- Knowledge that the act or omission causing death would probably cause the death of or grievous harm to some person, whether that person was the person actually netted or not, although such knowledge was accompanied by indifference whether death or grievous bodily harm was caused or not, or by a wish that it would possibly not be caused.
- An intent to commit a felony.
- An intention by an act or omission to facilitate the fight or escape from custody of any person who had committed or attempted to commit a felony.
- The duty of the prosecution under section 206 of the Penal Code was to prove one or a combination of the circumstances required to prove malice aforethought. Courts inferred the existence of malice aforethought from the nature and type of weapon used and the real multiple severe bodily injuries suffered by the victim.
- The Accused fired the gun while exercising his legal right as a police officer to prevent the commission of a felony at Destiny Bar and he used the weapon which he had in his possession at the time. At best, he could be guilty of the offence of manslaughter contrary to section 202 of the Penal Code.
- Section 17 of the Penal Code provided for self-defence and defence of property. The test for self-defence was both objective and subjective. Section 17 of the Penal Code would provide a defence even to an Accused person who mistakenly thought that someone who approached him was armed with a dangerous weapon while in fact that person was not armed. However, the mistake would have to be a reasonable one. The force used in self-defence ought to be proportional to the imminent danger faced and the harm it could cause. The elements of self-defence included:-
- That the Accused had to have had reasonable ground to believe that there was apparent imminent or immediate danger of death or serious bodily harm from his attacker,
- The Accused had to have in fact a reasonable belief that his life was in danger or a third person or his property or other person’s property,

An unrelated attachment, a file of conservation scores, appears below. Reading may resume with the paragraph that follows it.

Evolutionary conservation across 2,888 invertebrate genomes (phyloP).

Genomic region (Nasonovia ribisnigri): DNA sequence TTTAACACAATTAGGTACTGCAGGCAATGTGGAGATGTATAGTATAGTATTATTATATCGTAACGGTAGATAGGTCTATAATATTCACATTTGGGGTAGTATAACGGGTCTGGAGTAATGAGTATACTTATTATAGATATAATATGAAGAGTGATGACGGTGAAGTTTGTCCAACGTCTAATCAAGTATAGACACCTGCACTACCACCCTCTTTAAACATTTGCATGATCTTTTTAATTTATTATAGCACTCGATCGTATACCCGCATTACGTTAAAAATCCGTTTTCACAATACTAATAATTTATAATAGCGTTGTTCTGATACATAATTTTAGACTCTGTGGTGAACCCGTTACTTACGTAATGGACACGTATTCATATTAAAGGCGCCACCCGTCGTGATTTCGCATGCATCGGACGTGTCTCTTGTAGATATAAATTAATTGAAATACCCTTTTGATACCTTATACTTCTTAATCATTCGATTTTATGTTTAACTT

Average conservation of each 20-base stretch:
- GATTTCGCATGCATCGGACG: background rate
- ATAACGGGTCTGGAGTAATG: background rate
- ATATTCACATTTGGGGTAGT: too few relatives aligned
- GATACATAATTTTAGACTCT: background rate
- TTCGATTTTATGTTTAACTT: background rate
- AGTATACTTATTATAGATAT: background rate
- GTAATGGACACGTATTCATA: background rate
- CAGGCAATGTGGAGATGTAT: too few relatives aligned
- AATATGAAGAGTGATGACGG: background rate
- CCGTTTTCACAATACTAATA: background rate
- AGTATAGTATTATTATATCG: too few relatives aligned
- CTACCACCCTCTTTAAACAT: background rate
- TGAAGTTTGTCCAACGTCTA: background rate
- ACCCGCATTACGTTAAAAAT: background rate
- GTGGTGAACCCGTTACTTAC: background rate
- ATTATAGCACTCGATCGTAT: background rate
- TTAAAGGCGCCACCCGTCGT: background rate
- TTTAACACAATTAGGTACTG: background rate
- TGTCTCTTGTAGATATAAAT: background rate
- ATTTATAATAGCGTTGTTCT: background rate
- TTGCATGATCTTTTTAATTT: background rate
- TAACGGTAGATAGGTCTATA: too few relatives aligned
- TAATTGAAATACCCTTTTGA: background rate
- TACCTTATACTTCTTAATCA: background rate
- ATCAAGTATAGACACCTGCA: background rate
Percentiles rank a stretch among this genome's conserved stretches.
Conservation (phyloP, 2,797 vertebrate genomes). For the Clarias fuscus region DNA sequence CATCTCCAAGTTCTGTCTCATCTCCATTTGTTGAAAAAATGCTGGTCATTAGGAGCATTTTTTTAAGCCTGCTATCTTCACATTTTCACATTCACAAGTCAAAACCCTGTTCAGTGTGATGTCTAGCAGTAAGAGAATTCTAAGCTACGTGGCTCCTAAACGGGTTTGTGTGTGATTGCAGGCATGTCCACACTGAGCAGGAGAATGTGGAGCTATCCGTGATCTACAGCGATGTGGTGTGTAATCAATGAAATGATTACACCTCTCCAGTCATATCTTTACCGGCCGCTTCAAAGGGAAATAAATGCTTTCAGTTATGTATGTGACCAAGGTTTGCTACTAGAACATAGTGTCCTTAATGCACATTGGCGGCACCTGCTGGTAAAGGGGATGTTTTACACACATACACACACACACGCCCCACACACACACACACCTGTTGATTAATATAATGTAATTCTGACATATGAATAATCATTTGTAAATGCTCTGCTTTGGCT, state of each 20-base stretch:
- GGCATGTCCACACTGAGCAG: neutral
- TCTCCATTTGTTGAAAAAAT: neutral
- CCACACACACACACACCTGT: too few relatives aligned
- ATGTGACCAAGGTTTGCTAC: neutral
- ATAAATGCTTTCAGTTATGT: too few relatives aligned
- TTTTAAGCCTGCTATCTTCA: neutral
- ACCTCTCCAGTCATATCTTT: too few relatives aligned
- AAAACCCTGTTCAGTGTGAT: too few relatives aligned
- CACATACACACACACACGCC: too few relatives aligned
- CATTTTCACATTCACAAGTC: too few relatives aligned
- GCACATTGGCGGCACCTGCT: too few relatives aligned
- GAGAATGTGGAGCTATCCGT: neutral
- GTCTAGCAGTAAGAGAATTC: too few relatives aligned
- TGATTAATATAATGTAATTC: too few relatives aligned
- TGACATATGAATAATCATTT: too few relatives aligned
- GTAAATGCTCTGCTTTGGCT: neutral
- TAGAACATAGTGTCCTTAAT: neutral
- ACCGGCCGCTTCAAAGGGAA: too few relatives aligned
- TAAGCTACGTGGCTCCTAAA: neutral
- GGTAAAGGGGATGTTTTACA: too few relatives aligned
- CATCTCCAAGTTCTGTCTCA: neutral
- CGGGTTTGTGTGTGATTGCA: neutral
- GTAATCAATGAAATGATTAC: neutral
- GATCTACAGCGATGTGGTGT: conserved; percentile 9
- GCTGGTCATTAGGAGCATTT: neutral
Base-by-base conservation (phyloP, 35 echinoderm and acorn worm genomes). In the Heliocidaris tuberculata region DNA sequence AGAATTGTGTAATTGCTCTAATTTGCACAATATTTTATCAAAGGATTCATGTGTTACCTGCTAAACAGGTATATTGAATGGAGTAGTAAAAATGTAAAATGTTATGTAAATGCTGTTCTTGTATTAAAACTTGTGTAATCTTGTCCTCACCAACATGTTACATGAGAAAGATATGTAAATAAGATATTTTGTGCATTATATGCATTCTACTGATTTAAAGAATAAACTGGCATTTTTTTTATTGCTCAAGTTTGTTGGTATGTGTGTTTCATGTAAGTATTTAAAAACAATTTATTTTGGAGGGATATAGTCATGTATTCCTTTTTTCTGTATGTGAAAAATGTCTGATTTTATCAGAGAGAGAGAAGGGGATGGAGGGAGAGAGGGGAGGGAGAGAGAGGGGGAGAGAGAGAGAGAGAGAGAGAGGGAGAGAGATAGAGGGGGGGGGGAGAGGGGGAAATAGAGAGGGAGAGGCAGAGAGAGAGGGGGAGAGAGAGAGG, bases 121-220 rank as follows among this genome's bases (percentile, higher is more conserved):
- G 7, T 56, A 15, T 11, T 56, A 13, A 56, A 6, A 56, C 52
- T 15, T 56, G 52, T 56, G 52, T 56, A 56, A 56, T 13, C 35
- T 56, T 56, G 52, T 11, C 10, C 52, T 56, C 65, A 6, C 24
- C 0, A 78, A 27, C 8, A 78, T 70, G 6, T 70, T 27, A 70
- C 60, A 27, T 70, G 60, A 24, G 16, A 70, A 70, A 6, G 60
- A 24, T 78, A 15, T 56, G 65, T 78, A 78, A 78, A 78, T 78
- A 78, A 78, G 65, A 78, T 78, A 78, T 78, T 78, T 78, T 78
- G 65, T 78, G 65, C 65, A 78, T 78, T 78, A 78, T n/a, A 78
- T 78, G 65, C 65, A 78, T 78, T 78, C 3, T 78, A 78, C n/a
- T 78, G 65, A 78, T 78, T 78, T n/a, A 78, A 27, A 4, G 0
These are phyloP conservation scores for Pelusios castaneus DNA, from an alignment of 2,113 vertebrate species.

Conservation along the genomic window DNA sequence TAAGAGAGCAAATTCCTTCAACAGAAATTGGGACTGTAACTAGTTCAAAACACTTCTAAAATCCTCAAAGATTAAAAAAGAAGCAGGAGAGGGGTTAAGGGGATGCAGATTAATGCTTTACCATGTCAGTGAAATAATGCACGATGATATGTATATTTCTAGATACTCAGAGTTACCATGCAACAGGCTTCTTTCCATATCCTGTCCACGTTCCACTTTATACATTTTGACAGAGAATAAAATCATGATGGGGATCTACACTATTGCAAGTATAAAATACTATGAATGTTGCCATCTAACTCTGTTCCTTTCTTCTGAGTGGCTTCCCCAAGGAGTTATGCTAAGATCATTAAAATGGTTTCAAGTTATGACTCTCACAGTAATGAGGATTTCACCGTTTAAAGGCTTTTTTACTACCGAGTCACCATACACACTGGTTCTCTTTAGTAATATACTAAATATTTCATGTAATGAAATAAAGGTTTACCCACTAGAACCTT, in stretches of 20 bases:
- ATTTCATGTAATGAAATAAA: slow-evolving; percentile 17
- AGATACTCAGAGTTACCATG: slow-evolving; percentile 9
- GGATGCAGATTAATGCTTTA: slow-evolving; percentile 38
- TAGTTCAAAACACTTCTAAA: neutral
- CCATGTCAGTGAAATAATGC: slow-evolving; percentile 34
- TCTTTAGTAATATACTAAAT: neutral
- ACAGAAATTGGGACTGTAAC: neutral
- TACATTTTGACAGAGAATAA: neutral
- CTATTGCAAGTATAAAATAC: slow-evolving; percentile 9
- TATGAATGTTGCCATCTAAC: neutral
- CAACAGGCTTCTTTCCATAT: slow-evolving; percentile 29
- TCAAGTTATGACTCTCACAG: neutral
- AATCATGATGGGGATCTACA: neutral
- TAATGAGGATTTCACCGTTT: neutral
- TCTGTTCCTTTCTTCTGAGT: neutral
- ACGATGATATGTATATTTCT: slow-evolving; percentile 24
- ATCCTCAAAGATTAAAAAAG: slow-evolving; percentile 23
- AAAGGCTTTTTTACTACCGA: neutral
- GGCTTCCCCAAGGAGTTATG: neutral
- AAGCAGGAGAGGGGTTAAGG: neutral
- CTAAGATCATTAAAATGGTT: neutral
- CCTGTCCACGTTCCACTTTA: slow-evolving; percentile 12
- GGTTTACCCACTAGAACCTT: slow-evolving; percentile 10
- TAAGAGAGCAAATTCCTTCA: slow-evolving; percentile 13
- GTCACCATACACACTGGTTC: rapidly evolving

- He had to not be the person who triggered the conflict or the assault,
- The use of force had to have been reasonable and not excessive.
- The evidence established that there was an opinion that there were suspicious persons outside the bar and there was no sufficient caution or warning that those persons were police officers. The Accused's belief as to what the circumstances were and what the danger was were important. If the beliefs were mistaken, the mistake would have to be a reasonable one.
- In negating the defence of self-defence, the prosecution would had to show that in using force, the Accused did not honestly and reasonably believe that he was under physical threat from his attackers or that the Accused had an opportunity to retreat, or that the use of force was disproportionate to the threat faced or that force was not used in self-defence or in defence of some other person. The Prosecution did not tender evidence to negate self-defence as a defence to the murder charges.
- The facts indicated that any person in the Accused's position would reasonably have perceived danger to himself and a possibility of a commission of a felony and probability of bodily injury to PW1, PW2, PW3, PW4, PW5 and PW10. The conduct of the Accused person was a reasonable response to the circumstances as he perceived them.